Basement // Andrew Fisher


For Basement’s Andrew Fisher, his main goal now with the U.K. band, other than writing the best songs that they can, is to remain present. That’s his key focus, to be as engaged with the band, the business and the music as much as he can be: as a singer, as a musician, as a bandmate, and as a friend. This is what drives a lot of the lyrics and imagery of songs like ‘Disconnect’ and ‘Be Here Now‘, both taken from the quintet’s latest album, the solid ‘Beside Myself’; in all of its honest, hooky, 90s-tinged alternative-rock glory. But just like any profession or life passion, not every day is an up. We all go through that, and Andrew’s no different. Yet as the Basement frontman tells me, he always likes to remind himself of that day-to-day ebb and flow, so as to stay true to why he started doing this in the first place. 



So Andrew, what’s going on with you right now in your neck of the woods?

I’m not too bad, mate. It’s been a long one today. We drove two hours out of Kansas and now we’re in Denver, Colorado. So it was probably 9-10 hours drive-in all up.

Gnarly. Have you gotten used to the long drives over the years being in Basement? I think a lot of people forget about the lengthy travels when they think of bands touring. 

It honestly depends on how you do them. For this run, we’re in a normal passenger van, as we split the drives between us all. That’s hard. The first two hours I wasn’t driving and I was just so bored. Then I drove for three hours and that was fine, you just switch-off as you’re focused on not crashing and killing everyone [laughs].

I actually did a massive eight-hour drive from Melbourne, Victoria up to Wollongong, New South Wales earlier this year. When I wasn’t driving it was kinda dull, but as soon as it was my turn, I thought it was great!

That’s how I feel too! And sometimes the conversations not flowing and you don’t want to force it because everyone’s tired and wants to sleep. So it’s easier to sleep or be behind the wheel.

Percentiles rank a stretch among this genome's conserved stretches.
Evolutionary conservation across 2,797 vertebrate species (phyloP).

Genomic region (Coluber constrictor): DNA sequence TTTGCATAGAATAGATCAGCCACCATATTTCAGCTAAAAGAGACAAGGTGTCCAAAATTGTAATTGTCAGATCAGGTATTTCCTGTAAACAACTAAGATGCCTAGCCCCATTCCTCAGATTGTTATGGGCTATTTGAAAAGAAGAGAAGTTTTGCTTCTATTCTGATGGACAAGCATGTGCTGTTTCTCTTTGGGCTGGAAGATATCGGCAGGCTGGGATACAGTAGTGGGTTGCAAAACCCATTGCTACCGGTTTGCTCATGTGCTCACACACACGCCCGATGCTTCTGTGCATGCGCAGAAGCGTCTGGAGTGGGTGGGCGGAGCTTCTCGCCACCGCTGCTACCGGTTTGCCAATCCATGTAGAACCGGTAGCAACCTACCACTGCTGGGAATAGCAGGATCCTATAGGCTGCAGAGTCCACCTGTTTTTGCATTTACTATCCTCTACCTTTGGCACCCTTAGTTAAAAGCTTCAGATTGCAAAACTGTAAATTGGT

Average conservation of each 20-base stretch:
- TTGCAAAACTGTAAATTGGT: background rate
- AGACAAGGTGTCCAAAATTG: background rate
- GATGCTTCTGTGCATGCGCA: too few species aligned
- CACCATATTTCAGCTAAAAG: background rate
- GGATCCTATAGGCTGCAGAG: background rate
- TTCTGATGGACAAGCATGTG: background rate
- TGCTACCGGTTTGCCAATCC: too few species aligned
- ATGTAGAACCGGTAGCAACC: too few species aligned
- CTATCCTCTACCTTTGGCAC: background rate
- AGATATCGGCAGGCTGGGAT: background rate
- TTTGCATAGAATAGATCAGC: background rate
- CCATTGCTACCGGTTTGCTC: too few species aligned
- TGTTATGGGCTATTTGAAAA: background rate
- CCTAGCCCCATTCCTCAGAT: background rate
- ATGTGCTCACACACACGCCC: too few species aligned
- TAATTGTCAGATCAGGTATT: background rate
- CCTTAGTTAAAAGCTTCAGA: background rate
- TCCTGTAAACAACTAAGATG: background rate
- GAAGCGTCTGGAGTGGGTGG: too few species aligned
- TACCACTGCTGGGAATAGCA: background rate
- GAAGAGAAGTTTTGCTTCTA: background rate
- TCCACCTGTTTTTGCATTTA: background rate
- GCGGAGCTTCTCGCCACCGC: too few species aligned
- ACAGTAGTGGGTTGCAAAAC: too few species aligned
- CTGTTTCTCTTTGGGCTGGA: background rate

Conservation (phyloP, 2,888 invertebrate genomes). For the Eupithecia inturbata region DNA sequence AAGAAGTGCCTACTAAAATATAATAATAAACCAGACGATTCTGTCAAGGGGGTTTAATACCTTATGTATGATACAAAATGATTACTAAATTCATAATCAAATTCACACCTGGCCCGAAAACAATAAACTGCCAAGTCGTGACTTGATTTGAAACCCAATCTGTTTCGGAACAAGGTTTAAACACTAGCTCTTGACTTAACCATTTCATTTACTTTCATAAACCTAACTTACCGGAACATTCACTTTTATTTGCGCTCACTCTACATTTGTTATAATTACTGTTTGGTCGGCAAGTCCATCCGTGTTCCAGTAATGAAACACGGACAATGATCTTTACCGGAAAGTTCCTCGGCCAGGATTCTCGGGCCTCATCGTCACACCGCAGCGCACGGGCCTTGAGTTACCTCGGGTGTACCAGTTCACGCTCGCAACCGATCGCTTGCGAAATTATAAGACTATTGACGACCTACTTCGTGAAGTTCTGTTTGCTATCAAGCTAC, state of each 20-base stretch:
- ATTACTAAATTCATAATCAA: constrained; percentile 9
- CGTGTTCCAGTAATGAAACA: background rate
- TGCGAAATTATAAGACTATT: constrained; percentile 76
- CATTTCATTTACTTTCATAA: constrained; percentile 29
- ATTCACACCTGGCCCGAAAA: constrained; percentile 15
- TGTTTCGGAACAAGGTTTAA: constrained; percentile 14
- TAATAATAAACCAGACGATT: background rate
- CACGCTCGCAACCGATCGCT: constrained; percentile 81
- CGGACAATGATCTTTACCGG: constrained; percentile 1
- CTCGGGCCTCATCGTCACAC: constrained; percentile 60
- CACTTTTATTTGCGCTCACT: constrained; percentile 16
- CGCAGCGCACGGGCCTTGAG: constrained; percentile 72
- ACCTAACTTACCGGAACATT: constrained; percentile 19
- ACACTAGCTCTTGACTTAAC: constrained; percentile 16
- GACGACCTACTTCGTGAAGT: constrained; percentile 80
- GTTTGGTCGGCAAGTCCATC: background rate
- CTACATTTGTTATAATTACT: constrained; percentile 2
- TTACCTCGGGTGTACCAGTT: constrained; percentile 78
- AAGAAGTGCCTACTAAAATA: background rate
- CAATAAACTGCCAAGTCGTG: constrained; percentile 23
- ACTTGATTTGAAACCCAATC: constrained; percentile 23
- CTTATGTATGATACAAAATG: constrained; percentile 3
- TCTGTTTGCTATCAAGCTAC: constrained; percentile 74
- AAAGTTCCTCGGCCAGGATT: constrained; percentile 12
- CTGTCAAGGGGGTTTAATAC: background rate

Agreed! So, with new album ‘Beside Myself’, I wanted to talk about the topics divulged on it. In another interview I did recently with Greg Puciato from The Black Queen, he told me how he sees as albums almost like “artistic icebergs”; where the record is the tip and then there’s all this stuff underneath that you don’t see and hear about it. With this record, are there other things that have impacted the writing and lyrics that you didn’t discuss, or that maybe people will assume there’s more to it all?

That’s really interesting. I think it’s both things. I think there’s a lot more that goes on behind it all. If you’re talking lyrically and musically, there’s who did what, how they felt when it was done, where it was made, and how long it took – that all goes on behind the scenes. It’ll take as long as it takes. All people see is the finished product. And if they’re not interested in finding out what created that, they could quite happily be blissfully ignorant. But equally, people could take completely different things that maybe weren’t intended. Now, I think both are very cool. As it just shows how varied and personal interacting with music is, which is great.

For sure. And I think there are some songs that are very clear-cut regarding what they’re about (‘Stigmata‘ talking about depression and mental illness), but then there are others that are maybe more open to interpretation. So both could happen with how listeners take it all on.

Yeah, and I don’t have a hope for it either way, but I like the idea of people taking from it what they will. I don’t even mind if someone doesn’t take anything from it; that they just think it’s nice or equally that they don’t like it. I certainly don’t want anything specific to be drawn from these songs. Sometimes, as you said, it’s pretty transparent with what theme I’m singing about. But I do like it to be ambiguous, as people can then do what they want with it. They can engage with it as how they see fit. They can go as deep or as surface level as they want. They might just like it cause it sounds nice. Both are valid honestly. It’s all how I’m feeling and what I’m doing, so this album is about me. Whatever people think is cool with me!